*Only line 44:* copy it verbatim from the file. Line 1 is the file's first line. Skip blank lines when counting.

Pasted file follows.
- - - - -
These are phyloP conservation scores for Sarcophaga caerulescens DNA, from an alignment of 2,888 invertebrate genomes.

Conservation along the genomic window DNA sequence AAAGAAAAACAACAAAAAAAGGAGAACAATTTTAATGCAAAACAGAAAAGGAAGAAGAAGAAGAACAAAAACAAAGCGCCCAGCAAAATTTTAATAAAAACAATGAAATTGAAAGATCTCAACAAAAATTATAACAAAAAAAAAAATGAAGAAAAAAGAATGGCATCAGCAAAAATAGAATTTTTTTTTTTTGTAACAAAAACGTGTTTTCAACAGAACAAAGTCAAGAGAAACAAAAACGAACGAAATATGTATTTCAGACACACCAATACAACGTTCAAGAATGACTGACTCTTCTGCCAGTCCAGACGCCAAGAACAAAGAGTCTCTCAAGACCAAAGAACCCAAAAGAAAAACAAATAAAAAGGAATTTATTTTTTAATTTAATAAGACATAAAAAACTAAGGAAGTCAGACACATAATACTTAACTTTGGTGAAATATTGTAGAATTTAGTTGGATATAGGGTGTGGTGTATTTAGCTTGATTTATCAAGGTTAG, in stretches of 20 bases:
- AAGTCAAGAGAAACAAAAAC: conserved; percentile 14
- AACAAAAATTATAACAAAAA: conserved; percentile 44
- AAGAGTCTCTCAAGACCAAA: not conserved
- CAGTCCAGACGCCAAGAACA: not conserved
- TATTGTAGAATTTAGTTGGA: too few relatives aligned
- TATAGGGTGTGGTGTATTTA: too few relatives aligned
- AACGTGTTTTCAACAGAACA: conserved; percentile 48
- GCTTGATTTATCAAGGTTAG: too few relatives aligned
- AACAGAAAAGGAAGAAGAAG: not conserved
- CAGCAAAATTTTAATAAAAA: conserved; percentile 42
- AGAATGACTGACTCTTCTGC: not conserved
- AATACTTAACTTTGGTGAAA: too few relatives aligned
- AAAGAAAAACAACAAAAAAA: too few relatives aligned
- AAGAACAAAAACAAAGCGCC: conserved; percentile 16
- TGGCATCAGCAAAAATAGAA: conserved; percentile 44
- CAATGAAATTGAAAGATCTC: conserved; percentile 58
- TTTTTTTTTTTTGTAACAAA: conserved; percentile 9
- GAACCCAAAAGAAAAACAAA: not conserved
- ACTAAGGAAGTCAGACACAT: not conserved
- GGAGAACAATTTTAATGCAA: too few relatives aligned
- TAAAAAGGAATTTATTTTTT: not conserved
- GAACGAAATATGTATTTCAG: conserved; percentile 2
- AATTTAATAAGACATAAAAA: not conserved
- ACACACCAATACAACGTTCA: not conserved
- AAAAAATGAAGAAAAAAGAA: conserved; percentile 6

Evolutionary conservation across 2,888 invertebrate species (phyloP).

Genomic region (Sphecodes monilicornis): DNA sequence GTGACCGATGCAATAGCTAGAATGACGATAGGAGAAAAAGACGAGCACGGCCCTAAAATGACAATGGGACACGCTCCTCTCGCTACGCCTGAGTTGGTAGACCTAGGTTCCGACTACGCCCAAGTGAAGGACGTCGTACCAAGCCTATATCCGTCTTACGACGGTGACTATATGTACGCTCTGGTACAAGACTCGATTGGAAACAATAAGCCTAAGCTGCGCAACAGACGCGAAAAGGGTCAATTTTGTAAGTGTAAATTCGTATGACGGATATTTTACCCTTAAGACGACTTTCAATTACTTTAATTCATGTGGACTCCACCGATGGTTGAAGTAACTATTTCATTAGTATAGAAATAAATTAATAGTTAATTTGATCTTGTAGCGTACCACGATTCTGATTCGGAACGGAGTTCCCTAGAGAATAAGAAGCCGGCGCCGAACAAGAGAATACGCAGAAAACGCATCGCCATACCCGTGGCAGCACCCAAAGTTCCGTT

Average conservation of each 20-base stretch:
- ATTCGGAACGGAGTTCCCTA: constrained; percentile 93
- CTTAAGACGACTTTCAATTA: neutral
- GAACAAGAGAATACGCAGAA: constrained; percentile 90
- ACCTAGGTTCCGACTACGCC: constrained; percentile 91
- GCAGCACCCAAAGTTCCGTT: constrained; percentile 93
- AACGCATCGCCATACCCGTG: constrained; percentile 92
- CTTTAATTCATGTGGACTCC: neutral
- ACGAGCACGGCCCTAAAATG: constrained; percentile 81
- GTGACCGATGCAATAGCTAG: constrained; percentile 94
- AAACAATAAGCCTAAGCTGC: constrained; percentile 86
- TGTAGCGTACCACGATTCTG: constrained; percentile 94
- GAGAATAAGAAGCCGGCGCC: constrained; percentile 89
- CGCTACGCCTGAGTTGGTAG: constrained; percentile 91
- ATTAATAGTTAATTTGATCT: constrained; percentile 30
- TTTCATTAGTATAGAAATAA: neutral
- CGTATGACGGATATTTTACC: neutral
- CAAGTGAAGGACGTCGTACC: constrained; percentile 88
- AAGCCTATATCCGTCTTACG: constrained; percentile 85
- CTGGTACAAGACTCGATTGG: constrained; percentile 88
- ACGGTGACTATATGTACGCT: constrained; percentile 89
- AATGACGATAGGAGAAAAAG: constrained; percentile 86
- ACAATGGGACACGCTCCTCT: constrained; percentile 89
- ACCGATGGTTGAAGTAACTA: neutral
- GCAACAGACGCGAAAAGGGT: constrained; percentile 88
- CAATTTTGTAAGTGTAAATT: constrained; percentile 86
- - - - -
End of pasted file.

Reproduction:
- ATTAATAGTTAATTTGATCT: constrained; percentile 30